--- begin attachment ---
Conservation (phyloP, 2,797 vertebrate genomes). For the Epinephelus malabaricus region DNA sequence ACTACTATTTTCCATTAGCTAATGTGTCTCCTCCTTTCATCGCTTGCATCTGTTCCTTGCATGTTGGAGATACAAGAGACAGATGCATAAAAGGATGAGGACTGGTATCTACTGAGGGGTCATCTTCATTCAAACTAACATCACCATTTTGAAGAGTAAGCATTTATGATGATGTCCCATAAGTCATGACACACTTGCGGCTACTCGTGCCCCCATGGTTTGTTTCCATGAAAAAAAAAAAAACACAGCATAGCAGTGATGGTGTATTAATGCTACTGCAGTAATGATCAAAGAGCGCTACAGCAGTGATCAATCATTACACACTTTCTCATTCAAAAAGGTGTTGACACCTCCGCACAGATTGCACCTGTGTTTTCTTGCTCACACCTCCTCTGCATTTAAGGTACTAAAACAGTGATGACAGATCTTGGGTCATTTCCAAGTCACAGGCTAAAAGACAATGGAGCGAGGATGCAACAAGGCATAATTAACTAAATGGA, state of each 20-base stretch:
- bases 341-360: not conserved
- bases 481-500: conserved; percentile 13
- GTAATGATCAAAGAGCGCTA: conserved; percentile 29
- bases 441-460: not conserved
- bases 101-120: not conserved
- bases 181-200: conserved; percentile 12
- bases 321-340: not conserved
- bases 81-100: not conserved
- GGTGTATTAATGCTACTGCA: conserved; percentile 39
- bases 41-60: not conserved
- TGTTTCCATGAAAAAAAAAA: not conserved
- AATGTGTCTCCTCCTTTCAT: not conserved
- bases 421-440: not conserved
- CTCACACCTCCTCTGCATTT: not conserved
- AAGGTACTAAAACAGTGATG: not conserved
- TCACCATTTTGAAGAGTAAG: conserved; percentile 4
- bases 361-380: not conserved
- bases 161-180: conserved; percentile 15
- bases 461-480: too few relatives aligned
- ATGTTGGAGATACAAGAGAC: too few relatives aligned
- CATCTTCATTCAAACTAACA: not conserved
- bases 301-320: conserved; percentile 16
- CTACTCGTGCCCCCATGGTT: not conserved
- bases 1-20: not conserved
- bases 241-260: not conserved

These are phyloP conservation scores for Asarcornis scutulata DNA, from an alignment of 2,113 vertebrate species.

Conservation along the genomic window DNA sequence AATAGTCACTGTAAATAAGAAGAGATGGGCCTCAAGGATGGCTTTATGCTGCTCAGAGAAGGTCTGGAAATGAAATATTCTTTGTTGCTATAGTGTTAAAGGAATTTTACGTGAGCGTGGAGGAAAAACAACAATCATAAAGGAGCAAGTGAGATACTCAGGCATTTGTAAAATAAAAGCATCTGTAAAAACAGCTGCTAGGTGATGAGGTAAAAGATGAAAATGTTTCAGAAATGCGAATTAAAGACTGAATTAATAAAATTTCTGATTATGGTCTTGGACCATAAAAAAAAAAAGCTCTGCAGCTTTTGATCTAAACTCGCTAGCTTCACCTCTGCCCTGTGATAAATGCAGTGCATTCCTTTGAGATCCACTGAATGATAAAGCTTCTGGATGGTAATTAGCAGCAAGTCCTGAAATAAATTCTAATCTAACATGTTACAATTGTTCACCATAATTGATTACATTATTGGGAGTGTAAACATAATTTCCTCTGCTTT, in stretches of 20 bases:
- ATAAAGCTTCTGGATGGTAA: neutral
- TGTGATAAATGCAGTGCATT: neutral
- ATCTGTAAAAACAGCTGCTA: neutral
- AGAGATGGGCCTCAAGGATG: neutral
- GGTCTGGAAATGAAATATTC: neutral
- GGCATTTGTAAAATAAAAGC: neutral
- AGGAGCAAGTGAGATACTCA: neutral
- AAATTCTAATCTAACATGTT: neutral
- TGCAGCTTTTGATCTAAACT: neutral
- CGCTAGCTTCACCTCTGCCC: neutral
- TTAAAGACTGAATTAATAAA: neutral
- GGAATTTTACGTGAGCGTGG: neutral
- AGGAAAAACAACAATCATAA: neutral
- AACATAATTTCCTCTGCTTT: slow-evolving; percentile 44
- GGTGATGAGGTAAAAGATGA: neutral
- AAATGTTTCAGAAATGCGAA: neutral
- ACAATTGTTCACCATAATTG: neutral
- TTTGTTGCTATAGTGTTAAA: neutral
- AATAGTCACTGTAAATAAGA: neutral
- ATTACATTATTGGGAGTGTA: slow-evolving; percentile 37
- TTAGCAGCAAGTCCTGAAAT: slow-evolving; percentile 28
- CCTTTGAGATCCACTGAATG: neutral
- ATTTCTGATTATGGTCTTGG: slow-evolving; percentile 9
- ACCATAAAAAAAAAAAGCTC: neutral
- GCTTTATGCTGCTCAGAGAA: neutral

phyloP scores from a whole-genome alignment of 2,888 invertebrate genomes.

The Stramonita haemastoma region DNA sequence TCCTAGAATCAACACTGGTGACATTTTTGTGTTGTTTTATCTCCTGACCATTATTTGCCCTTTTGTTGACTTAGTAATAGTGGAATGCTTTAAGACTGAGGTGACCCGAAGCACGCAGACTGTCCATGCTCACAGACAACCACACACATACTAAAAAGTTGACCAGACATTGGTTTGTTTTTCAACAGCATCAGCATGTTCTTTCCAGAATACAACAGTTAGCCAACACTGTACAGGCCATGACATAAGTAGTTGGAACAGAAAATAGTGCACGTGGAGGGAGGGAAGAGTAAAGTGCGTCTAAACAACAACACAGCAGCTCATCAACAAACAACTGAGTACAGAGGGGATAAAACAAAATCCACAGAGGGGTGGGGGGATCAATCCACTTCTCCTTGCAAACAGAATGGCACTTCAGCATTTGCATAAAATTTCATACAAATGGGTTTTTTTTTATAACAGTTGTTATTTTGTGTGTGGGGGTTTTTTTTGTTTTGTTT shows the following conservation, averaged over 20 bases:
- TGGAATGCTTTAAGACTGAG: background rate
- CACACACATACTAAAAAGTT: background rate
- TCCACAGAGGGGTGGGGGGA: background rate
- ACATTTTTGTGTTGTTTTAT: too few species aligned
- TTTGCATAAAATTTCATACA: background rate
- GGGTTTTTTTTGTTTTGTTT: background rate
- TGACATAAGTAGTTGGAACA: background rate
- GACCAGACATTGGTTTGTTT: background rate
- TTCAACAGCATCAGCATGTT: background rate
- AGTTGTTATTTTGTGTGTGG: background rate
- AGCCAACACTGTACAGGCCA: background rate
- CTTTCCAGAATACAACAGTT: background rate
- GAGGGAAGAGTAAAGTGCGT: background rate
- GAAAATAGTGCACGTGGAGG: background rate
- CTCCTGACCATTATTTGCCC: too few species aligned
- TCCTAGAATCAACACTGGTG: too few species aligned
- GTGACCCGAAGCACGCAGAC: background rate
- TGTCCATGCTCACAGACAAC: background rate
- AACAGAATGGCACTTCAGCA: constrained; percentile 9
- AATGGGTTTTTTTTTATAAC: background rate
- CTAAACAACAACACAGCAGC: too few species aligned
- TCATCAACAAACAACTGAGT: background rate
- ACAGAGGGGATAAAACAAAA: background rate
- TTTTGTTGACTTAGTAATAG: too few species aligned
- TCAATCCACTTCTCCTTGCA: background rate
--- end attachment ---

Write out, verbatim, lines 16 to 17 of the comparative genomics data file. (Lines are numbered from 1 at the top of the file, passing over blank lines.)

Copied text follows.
- AAGGTACTAAAACAGTGATG: not conserved
- TCACCATTTTGAAGAGTAAG: conserved; percentile 4